Strandloper Hiking Trail celebrates magical southern Wild Coast
Thunder rumbled over Beacon Valley and we sat on the veranda of our forest hut with the geckoes watching benignly over us and listened to The Rider of Lost Creek on Nic’s phone while I bathed my blistered feet in a tub of water.
Cool air wafted in and our gas cooker hissed beneath a varkpan of water for our tea and the afternoon light dropped another notch, and then the rain came down.
The bush around us quivered as if with joy as the raindrops pummelled the leaves and we broke open our five-star freeze-dried chicken tomato alfredo and dined like kings while we contemplated the final leg of our journey.
We were on the Strandloper Hiking Trail, which runs 60km over four days southwest down the coast from Kei Mouth to Gonubie.
On the first morning after overnighting at the Cape Morgan Eco-Centre and a thorough briefing from trail manager Bryan Church we set out along a grassy path past wild banana trees and humming cicadas keeping an eye out for otters which Bryan had said were often sighted in the area.
At Cape Morgan Lighthouse we turned down out of the forest to the beach and emerged where a spine of gnarled steel and concrete brackets ran over the rocks into the sea.
Sixty years ago this structure supported a pipe which channelled seawater to a nearby titanium mine. The mine failed long ago but the brackets have almost become part of the rock.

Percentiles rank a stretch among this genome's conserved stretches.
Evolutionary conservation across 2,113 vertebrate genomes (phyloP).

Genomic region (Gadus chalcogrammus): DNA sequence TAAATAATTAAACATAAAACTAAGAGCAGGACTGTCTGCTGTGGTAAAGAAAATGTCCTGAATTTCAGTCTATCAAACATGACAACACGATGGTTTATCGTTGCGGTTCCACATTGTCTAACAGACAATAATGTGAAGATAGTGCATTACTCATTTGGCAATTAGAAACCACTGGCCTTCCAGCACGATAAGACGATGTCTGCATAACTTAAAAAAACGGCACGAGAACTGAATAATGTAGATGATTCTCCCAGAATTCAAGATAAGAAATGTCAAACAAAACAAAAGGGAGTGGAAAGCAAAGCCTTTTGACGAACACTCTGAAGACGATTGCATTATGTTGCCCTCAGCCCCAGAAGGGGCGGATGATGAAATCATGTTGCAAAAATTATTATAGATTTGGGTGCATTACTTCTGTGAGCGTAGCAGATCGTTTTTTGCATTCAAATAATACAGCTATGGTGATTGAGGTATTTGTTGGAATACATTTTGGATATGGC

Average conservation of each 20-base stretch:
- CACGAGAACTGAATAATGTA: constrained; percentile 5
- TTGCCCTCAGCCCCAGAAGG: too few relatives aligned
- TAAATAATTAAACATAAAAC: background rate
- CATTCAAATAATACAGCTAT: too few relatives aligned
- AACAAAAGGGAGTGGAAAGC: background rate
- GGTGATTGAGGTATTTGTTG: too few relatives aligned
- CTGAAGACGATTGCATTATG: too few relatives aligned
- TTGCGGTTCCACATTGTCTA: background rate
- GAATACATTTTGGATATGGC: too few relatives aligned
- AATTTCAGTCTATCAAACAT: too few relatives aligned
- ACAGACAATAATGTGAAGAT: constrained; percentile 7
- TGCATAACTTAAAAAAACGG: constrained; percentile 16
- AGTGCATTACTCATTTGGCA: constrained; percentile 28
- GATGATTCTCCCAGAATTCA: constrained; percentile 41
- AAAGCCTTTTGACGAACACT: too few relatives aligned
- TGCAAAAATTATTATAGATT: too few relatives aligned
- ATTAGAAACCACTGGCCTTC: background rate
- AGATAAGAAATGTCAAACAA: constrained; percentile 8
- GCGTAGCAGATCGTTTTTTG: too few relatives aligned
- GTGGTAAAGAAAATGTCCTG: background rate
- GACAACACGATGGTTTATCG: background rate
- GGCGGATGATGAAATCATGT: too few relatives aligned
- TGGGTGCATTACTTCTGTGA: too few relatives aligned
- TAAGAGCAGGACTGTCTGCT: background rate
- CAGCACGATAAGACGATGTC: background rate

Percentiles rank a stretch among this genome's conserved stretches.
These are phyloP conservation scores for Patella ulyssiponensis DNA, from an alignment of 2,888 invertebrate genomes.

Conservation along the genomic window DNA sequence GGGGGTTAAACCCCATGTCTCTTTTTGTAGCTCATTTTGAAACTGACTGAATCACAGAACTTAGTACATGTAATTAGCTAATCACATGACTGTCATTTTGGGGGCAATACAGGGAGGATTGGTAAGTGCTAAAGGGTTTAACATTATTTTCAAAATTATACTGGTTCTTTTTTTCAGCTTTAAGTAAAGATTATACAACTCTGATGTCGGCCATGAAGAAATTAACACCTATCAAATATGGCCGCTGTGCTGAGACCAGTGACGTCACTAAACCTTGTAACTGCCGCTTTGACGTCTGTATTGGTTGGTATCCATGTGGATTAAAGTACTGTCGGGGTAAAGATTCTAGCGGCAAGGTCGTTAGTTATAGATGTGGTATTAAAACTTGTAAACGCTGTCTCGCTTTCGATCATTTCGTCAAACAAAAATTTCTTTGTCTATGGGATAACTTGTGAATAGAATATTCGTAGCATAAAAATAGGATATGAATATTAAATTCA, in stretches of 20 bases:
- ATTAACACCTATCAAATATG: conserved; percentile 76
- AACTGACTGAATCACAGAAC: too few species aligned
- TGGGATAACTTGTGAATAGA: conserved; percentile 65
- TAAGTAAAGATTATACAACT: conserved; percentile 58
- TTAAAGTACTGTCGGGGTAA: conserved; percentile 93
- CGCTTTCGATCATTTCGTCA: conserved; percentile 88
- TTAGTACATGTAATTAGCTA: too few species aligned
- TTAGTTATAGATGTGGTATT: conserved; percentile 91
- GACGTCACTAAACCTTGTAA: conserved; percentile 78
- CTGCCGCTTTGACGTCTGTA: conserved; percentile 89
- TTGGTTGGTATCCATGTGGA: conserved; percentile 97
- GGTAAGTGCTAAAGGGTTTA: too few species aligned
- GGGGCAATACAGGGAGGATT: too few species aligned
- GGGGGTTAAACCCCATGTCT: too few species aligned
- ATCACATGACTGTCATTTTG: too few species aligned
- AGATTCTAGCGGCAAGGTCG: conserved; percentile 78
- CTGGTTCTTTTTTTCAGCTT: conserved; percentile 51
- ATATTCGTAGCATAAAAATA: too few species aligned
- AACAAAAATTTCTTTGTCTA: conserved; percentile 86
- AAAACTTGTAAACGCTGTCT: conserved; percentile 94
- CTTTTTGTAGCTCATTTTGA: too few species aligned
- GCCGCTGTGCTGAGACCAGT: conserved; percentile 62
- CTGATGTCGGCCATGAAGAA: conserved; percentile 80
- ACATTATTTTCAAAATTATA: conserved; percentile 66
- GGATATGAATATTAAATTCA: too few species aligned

Thick mist descended as we approached Morgan Bay over a long beach and a ghostly woman horse rider cantered past.
By the time we sat down on the deck of the Morgan Bay Hotel the sun was blazing, however, and it took two glasses each of Morgan Bay Mud, a delicious home-brewed cooldrink cocktail, to quench our thirst.
West of Morgan Bay on top of the cliffs we strayed off the path and linked up by mistake with the gravel road to Double Mouth.
Which was just as well because at that moment one of Nic’s boots gave out and we were sitting on the side of the road trying to fix it when help rolled up in a dusty bakkie.
Oscar Willemsen usually piloted yachts around the globe for a living but he had been stranded by the Covid lockdown and was on a trans-Africa road trip and just happened to be passing.
He plunged into a cavernous toolbox and whipped out a roll of duct tape and had Nic reshod in no time.
At idyllic Double Mouth we chatted to Xolani Xolo, manager of the caravan park and the surrounding nature reserve.
He turned out to be the uncle of the young woman who had served us on the hotel deck in Morgan Bay, a small but telling indication of the key role of tourism in the area as an employer.
Another example was Victoria Jamani, who I chatted to the next morning while I was filling our water bottles.
She walked every day from Morgan Bay to Double Mouth to get piece jobs washing dishes and clothes for the caravaners.
During the hard Covid lockdown she had zero income because the site was closed to visitors.
Our Strandloper hut was situated on the far side of the caravan park on the edge of the forest, above the beach.
Like the ecocentre it was spotlessly clean, everything worked and there was a bag of braai wood waiting.
We had left our candles behind at the ecocentre but a young member of Xolani’s crew, Ubuntu Madikizela, true to his name, found us some replacements and after dinner by the flickering light I read Laurie Lee's A Rose for Winter about a far away long ago adventure in Spain, before I fell asleep.